• Nipple shields: Hopefully you will never need these, but if you do, you will need them NOW (if your nipples become damaged and painful). They are inexpensive items and 1 pack (usually contain 2) will do you to start (have in your hospital bag as Night 2 can be tough). Go for the butterfly shaped ones, with the thinnest silicone you can get. Make sure they fit your nipple correctly:  https://blog.breastmates.co.nz/advice-and-tips/expressing-and-pumps/expressing-help/breastshield-sizes-pumps/  and that you know how to apply them correctly:  https://www.laleche.org.uk/wp/wp-content/uploads/2015/12/Untitled-design.png
  • Lanolin- this is an invaluable product in the first few weeks, but not if you have a wool allergy as lanolin is made from sheep’s wool.
  • Silver nipple cups- These are mini legends, that will heal sore nipples in no time, unless you have a metal allergy or intolerance!!! Express a little milk onto your nipple, apply these bad boys and let the silver do its thang!!
  • A Baby Sling- I cannot stress the importance of a wrap sling for the early weeks and months, especially if you have a toddler who demands your attention. Babywearing Ireland have a fantastic facebook page where you can trial slings for a month at a time to see if they suit you. However, if you are part of a support group or online forum, mums will happily suggest certain types to suit your needs.
  • Breastfeeding clothes: specific breastfeeding tops are not an essential item. A front opening top/nightdress is handy for the first few days in hospital. However, a string top with a t-shirt over it is just as effective. You pull up the t-shirt and down the string top and both your chest and tummy are completely covered.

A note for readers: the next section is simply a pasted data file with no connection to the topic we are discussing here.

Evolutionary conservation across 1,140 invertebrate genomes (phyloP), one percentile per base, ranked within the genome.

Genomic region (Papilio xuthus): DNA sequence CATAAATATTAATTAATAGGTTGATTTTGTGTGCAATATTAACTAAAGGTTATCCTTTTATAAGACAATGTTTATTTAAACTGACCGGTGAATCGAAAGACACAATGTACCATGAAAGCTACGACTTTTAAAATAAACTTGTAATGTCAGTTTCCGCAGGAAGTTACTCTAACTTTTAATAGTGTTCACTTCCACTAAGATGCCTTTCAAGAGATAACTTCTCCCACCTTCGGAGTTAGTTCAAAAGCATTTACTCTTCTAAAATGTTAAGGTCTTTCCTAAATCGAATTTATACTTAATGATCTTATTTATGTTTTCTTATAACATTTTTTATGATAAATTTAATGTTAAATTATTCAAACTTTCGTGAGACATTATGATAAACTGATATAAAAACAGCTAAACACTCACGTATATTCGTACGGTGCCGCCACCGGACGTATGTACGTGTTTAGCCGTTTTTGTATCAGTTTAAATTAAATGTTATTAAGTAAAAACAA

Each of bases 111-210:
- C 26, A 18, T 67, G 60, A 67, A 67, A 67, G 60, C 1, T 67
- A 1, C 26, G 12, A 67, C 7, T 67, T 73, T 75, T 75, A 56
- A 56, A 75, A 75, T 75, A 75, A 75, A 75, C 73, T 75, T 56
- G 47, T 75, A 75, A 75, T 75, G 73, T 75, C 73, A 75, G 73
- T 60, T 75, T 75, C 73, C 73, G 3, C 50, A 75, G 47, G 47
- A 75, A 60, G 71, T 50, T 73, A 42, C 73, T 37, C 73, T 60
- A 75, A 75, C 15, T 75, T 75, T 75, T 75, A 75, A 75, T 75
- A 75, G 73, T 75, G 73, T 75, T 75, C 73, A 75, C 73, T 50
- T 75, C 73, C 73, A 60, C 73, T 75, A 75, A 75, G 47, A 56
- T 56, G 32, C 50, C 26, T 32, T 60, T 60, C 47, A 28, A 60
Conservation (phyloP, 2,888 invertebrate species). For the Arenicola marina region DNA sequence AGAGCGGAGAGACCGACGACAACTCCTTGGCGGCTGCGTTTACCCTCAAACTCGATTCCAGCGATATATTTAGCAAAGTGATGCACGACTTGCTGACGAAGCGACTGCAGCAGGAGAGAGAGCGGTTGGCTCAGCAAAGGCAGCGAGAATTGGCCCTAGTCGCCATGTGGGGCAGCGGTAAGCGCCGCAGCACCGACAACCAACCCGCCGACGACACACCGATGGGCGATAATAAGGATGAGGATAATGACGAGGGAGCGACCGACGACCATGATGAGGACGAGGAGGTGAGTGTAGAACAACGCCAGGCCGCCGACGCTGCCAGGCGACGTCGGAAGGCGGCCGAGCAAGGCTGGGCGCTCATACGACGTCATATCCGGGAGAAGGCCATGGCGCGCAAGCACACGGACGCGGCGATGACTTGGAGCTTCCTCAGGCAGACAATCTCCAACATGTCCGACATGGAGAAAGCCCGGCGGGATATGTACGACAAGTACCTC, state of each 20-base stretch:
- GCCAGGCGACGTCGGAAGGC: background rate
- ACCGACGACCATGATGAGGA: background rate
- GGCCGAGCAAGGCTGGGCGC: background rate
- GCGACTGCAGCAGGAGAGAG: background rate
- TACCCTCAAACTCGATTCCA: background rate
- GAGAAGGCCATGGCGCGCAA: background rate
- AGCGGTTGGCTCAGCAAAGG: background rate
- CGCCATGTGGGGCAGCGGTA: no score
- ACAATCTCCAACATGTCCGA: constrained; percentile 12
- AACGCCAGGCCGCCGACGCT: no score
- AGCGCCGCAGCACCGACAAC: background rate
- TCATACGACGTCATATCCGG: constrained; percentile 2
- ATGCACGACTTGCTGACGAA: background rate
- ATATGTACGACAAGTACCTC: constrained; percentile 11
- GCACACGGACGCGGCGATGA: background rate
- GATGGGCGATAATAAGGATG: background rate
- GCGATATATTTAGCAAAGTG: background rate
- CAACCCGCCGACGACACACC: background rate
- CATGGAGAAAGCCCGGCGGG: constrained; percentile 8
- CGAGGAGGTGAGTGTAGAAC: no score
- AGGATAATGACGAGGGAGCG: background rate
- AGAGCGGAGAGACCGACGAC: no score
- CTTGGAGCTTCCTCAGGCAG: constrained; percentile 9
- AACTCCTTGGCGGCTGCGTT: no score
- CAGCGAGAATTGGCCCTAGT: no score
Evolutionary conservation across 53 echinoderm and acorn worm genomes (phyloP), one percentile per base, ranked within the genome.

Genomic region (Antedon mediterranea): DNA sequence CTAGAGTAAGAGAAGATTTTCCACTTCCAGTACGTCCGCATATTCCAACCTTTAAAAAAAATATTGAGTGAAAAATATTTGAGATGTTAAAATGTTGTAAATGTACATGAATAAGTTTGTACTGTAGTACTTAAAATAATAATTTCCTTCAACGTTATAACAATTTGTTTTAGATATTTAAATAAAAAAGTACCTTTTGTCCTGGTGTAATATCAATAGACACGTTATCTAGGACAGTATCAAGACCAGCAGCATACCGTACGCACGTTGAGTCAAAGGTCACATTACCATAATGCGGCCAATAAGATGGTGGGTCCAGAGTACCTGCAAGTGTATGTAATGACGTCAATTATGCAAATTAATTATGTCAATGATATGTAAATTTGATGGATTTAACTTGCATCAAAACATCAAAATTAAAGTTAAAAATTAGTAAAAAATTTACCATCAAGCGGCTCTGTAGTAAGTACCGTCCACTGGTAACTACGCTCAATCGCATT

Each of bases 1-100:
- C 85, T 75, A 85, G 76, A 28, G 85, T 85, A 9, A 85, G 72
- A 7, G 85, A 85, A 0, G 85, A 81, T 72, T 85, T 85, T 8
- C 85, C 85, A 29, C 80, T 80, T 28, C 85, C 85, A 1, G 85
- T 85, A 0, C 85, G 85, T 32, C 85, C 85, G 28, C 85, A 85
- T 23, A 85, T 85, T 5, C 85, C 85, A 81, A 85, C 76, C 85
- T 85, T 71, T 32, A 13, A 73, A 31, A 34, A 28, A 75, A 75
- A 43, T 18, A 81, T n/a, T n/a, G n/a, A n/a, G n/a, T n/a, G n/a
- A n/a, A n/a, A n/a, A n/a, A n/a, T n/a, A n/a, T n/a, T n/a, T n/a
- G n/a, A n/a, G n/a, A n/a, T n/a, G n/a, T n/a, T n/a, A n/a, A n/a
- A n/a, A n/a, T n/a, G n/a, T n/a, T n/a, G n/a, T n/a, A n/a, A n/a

• A good supportive wrap-around breastfeeding pillow and footstool to lift your knees. The stool will lift your legs up, which supports the pillow, and thus your baby also.
  • Breast pads, milk storage bags and containers. All essential items to have at home. Bear in mind, some women will never leak breastmilk, and this is absolutely normal and is no indication of supply or lack thereof. However those who leak don’t tend to get as painfully engorged as those who don’t.

A Good Breastfeeding Bra

As we all know bra’s are highly individual. Some mums like the feel of a very good supportive bra, while others just want to be comfortable in those early weeks and don’t mind about support. In fact if you want to go bra-less, go bra-less.  Or choose a bra that is made of thin, stretchy fabric that is comfortable to wear night and day. It is very important to measure yourself correctly. Your pre-pregnancy measurements are pretty much irrelevant. Use the Boob or Bust Calculator to help you find your current measurement: : www.booborbust.com.

If you are choosing a bra, try to avoid underwire bra’s or bra’s that leave marks on your skin in those early weeks as they could cause blocked milk ducts and infections. I am not advocating any one brand but from the mums I have asked the following names come up repeatedly:

  • ‘Hotmilk’ (wash well and hold their shape)
  • ‘Molke’ are a Scottish based company that make soft, breathable bra’s that have no clips or fasteners. The colours and fabrics are really funky, and they offer something a little different to the breastfeeding market.
  • ‘Elomi’ are a very well known and reliable brand.
  • ‘Bravado’ available on JoJo Maman Bebe have a range of breastfeeding bra’s that have a dual purpose of holding 2 pumping flanges simultaneously. In fact JoJo Maman Bebe have a very good range of nursing bra’s.
  • Bravissimo
  • Cake Maternity
  • Seraphine
  • M&S have a good reputation also for fitting bra’s and stock a good range of breastfeeding bra’s.

Take a look at this piece by Everymum:(https://www.evermum.ie/baby/feeding/breastfeeding/mums-opinion-the-best-nursing-bras-for-you/)